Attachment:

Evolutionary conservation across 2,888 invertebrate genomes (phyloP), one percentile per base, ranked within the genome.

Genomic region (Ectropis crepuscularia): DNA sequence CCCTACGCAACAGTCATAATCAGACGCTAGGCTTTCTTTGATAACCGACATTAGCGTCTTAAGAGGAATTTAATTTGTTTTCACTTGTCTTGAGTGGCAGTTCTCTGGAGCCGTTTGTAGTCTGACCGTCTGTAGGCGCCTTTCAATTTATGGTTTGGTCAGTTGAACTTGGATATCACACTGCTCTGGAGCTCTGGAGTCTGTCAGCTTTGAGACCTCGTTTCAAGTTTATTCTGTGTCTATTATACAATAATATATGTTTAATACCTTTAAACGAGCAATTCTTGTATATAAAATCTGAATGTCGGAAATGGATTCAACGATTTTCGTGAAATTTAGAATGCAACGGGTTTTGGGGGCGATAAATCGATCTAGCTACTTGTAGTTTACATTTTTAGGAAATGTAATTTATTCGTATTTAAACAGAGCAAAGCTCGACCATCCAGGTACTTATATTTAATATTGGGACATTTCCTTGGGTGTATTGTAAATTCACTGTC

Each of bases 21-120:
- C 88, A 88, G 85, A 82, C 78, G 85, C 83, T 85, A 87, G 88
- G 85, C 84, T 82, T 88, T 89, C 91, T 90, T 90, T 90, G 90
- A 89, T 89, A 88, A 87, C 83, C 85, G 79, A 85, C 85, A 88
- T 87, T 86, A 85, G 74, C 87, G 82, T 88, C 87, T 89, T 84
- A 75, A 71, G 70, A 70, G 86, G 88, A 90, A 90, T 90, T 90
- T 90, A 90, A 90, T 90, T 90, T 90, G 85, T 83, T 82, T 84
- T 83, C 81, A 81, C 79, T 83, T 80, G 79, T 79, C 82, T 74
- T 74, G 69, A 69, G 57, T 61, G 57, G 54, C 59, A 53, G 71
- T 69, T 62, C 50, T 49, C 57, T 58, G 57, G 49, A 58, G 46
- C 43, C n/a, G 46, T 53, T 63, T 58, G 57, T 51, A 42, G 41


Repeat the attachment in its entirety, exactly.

Evolutionary conservation across 2,888 invertebrate genomes (phyloP), one percentile per base, ranked within the genome.

Genomic region (Ectropis crepuscularia): DNA sequence CCCTACGCAACAGTCATAATCAGACGCTAGGCTTTCTTTGATAACCGACATTAGCGTCTTAAGAGGAATTTAATTTGTTTTCACTTGTCTTGAGTGGCAGTTCTCTGGAGCCGTTTGTAGTCTGACCGTCTGTAGGCGCCTTTCAATTTATGGTTTGGTCAGTTGAACTTGGATATCACACTGCTCTGGAGCTCTGGAGTCTGTCAGCTTTGAGACCTCGTTTCAAGTTTATTCTGTGTCTATTATACAATAATATATGTTTAATACCTTTAAACGAGCAATTCTTGTATATAAAATCTGAATGTCGGAAATGGATTCAACGATTTTCGTGAAATTTAGAATGCAACGGGTTTTGGGGGCGATAAATCGATCTAGCTACTTGTAGTTTACATTTTTAGGAAATGTAATTTATTCGTATTTAAACAGAGCAAAGCTCGACCATCCAGGTACTTATATTTAATATTGGGACATTTCCTTGGGTGTATTGTAAATTCACTGTC

Each of bases 21-120:
- C 88, A 88, G 85, A 82, C 78, G 85, C 83, T 85, A 87, G 88
- G 85, C 84, T 82, T 88, T 89, C 91, T 90, T 90, T 90, G 90
- A 89, T 89, A 88, A 87, C 83, C 85, G 79, A 85, C 85, A 88
- T 87, T 86, A 85, G 74, C 87, G 82, T 88, C 87, T 89, T 84
- A 75, A 71, G 70, A 70, G 86, G 88, A 90, A 90, T 90, T 90
- T 90, A 90, A 90, T 90, T 90, T 90, G 85, T 83, T 82, T 84
- T 83, C 81, A 81, C 79, T 83, T 80, G 79, T 79, C 82, T 74
- T 74, G 69, A 69, G 57, T 61, G 57, G 54, C 59, A 53, G 71
- T 69, T 62, C 50, T 49, C 57, T 58, G 57, G 49, A 58, G 46
- C 43, C n/a, G 46, T 53, T 63, T 58, G 57, T 51, A 42, G 41